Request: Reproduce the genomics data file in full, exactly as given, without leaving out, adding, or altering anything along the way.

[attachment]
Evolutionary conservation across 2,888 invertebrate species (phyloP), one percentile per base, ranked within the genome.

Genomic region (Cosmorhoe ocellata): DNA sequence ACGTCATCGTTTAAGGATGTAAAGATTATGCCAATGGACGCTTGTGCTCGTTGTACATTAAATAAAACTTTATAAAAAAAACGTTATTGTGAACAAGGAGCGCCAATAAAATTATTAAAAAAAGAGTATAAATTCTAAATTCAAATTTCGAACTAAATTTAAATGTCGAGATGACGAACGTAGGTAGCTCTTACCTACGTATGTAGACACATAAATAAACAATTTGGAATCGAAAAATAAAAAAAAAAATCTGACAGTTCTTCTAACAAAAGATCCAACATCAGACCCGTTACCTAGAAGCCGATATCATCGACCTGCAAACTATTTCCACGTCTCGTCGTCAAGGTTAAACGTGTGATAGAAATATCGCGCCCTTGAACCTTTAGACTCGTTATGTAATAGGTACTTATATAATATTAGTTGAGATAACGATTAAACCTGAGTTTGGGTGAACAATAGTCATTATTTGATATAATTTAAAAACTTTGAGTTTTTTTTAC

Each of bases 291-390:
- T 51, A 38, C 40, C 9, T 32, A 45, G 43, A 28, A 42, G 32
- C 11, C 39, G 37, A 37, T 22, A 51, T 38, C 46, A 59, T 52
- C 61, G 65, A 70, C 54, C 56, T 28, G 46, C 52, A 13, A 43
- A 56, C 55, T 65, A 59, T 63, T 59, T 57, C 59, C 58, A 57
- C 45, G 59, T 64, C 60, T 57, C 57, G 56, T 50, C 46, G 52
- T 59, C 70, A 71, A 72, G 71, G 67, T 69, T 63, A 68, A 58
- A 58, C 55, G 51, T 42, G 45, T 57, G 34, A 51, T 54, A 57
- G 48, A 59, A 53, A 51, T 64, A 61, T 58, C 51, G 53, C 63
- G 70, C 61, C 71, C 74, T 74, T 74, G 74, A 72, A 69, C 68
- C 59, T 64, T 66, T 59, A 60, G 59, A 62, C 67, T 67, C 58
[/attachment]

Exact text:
Evolutionary conservation across 2,888 invertebrate species (phyloP), one percentile per base, ranked within the genome.

Genomic region (Cosmorhoe ocellata): DNA sequence ACGTCATCGTTTAAGGATGTAAAGATTATGCCAATGGACGCTTGTGCTCGTTGTACATTAAATAAAACTTTATAAAAAAAACGTTATTGTGAACAAGGAGCGCCAATAAAATTATTAAAAAAAGAGTATAAATTCTAAATTCAAATTTCGAACTAAATTTAAATGTCGAGATGACGAACGTAGGTAGCTCTTACCTACGTATGTAGACACATAAATAAACAATTTGGAATCGAAAAATAAAAAAAAAAATCTGACAGTTCTTCTAACAAAAGATCCAACATCAGACCCGTTACCTAGAAGCCGATATCATCGACCTGCAAACTATTTCCACGTCTCGTCGTCAAGGTTAAACGTGTGATAGAAATATCGCGCCCTTGAACCTTTAGACTCGTTATGTAATAGGTACTTATATAATATTAGTTGAGATAACGATTAAACCTGAGTTTGGGTGAACAATAGTCATTATTTGATATAATTTAAAAACTTTGAGTTTTTTTTAC

Each of bases 291-390:
- T 51, A 38, C 40, C 9, T 32, A 45, G 43, A 28, A 42, G 32
- C 11, C 39, G 37, A 37, T 22, A 51, T 38, C 46, A 59, T 52
- C 61, G 65, A 70, C 54, C 56, T 28, G 46, C 52, A 13, A 43
- A 56, C 55, T 65, A 59, T 63, T 59, T 57, C 59, C 58, A 57
- C 45, G 59, T 64, C 60, T 57, C 57, G 56, T 50, C 46, G 52
- T 59, C 70, A 71, A 72, G 71, G 67, T 69, T 63, A 68, A 58
- A 58, C 55, G 51, T 42, G 45, T 57, G 34, A 51, T 54, A 57
- G 48, A 59, A 53, A 51, T 64, A 61, T 58, C 51, G 53, C 63
- G 70, C 61, C 71, C 74, T 74, T 74, G 74, A 72, A 69, C 68
- C 59, T 64, T 66, T 59, A 60, G 59, A 62, C 67, T 67, C 58